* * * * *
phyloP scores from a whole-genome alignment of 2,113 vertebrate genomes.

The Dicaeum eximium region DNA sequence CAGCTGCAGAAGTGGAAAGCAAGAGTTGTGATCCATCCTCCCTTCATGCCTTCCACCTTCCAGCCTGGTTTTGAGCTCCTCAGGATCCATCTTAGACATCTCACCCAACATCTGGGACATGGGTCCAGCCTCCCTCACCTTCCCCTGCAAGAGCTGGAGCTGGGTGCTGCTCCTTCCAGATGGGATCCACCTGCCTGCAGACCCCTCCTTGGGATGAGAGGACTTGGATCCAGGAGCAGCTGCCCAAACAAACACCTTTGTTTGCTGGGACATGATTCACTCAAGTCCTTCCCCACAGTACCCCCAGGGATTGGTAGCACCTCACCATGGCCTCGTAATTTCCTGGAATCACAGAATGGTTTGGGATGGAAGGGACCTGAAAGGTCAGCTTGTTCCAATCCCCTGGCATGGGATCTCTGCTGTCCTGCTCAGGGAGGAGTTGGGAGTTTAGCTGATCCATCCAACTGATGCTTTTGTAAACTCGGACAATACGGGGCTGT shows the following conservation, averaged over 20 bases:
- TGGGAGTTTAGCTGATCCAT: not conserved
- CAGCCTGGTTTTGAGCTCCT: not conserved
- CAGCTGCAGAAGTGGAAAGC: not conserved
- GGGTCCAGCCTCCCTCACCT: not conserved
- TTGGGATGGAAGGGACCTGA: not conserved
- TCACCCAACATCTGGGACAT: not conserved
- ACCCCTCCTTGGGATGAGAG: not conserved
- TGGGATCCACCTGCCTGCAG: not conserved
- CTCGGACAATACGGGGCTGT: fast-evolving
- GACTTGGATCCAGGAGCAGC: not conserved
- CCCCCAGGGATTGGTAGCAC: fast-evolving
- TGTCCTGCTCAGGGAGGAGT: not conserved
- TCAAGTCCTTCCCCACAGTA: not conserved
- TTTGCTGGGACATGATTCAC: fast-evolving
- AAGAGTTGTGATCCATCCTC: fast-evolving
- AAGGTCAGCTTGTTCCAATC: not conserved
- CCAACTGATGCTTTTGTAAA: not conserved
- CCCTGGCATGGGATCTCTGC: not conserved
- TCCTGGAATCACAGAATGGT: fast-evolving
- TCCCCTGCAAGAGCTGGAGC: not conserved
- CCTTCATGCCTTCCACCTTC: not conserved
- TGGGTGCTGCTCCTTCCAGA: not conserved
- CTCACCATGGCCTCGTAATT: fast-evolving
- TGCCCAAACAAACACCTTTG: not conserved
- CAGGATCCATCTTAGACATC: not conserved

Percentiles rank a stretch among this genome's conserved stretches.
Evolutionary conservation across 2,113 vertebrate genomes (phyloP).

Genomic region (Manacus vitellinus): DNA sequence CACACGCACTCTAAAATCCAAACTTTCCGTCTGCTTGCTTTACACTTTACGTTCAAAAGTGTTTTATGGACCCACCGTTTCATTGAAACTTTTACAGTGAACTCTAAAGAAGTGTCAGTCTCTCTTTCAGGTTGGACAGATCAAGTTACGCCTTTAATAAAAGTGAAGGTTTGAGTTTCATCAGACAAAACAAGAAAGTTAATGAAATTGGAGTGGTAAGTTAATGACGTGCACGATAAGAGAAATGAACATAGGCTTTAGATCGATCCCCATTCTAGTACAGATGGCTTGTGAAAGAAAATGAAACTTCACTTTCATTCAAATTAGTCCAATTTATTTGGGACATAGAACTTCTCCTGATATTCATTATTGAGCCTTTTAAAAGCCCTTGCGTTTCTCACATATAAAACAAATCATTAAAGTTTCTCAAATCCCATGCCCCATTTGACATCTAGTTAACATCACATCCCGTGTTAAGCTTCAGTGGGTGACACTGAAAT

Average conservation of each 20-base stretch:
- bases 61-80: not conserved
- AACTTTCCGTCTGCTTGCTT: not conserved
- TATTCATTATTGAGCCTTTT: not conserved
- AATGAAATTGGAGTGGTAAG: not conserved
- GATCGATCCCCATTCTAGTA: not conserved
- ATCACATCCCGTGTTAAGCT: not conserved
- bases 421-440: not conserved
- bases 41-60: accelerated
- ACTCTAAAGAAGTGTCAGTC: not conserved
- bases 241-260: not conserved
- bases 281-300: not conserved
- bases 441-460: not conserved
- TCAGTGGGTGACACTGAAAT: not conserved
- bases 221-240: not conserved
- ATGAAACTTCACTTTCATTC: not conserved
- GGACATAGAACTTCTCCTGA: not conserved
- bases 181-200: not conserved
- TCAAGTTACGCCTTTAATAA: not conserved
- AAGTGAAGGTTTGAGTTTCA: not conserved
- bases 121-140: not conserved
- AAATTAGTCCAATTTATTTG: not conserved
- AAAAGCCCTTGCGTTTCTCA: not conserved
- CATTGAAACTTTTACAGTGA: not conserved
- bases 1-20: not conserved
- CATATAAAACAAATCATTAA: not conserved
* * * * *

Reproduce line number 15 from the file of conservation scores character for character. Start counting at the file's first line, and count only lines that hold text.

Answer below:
- TCAAGTCCTTCCCCACAGTA: not conserved